In this blog post, we’ll look at how to turn on binlog encryption in Percona Server for MySQL.
Why do I need this?
As you probably know, Percona Server for MySQL’s binlog contains sensitive information. Replication uses the binlog to copy events between servers. They contain all the information from one server so that it can be applied on another. In other words, if somebody has access to a binlog, it means they have access to all the data in the server. Moreover, said person (or, “Hacker”) could create a clone copy of our server by just making a replica of it. In the end, they have access to our binlog. This shows how important protecting a binlog really is – leakage of binlogs not only make a particular table/tablespace or a group of tables accessible to a hacker, but literally the whole server is at risk. The same situation is true with relay log – a relay log is really a copy of binlog on the slave server.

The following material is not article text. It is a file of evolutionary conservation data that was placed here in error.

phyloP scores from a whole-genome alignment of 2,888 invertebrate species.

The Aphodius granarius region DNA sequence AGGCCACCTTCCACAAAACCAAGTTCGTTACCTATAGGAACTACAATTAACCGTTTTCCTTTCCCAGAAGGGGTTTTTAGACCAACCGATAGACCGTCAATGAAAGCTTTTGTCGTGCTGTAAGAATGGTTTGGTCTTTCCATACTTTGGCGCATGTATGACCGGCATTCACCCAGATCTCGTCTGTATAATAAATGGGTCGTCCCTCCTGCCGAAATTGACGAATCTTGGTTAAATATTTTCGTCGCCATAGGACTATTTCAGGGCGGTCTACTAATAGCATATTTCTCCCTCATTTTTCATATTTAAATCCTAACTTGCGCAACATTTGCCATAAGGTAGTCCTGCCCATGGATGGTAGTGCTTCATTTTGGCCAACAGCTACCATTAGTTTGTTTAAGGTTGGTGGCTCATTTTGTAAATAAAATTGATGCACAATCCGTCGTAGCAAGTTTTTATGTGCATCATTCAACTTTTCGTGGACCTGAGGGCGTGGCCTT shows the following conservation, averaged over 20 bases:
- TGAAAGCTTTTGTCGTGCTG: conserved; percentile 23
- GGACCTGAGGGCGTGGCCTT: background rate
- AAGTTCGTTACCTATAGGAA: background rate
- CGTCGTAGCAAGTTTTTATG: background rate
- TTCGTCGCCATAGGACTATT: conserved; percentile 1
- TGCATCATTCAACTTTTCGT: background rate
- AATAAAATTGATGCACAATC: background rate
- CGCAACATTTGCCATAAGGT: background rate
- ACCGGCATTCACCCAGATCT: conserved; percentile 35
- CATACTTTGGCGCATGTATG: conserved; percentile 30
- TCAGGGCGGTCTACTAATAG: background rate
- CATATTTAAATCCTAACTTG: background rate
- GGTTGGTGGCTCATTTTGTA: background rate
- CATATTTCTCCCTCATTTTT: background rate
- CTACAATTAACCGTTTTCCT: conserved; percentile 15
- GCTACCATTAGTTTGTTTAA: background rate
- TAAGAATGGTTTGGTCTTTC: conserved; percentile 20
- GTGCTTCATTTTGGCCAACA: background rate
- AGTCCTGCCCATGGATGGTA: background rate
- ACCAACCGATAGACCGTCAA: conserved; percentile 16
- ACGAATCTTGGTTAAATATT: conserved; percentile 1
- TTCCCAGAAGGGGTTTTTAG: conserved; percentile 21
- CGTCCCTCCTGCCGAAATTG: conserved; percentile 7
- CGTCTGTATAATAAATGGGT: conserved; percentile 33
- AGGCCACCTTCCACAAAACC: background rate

But have no fear – a new feature to the rescue – binary log encryption. Since Percona Server for MySQL version 5.7.20-19 (beta version) it is possible to enable binlog encryption for all the binlogs and relay logs produced by the server.
How do you turn it on?
To start binlog encryption, you need to start the server with –encrypt-binlog=1. This, in turn, requires –master_verify_checksum and –binlog_checksum both to be ON. Also, you need to install one of the keyring plugins.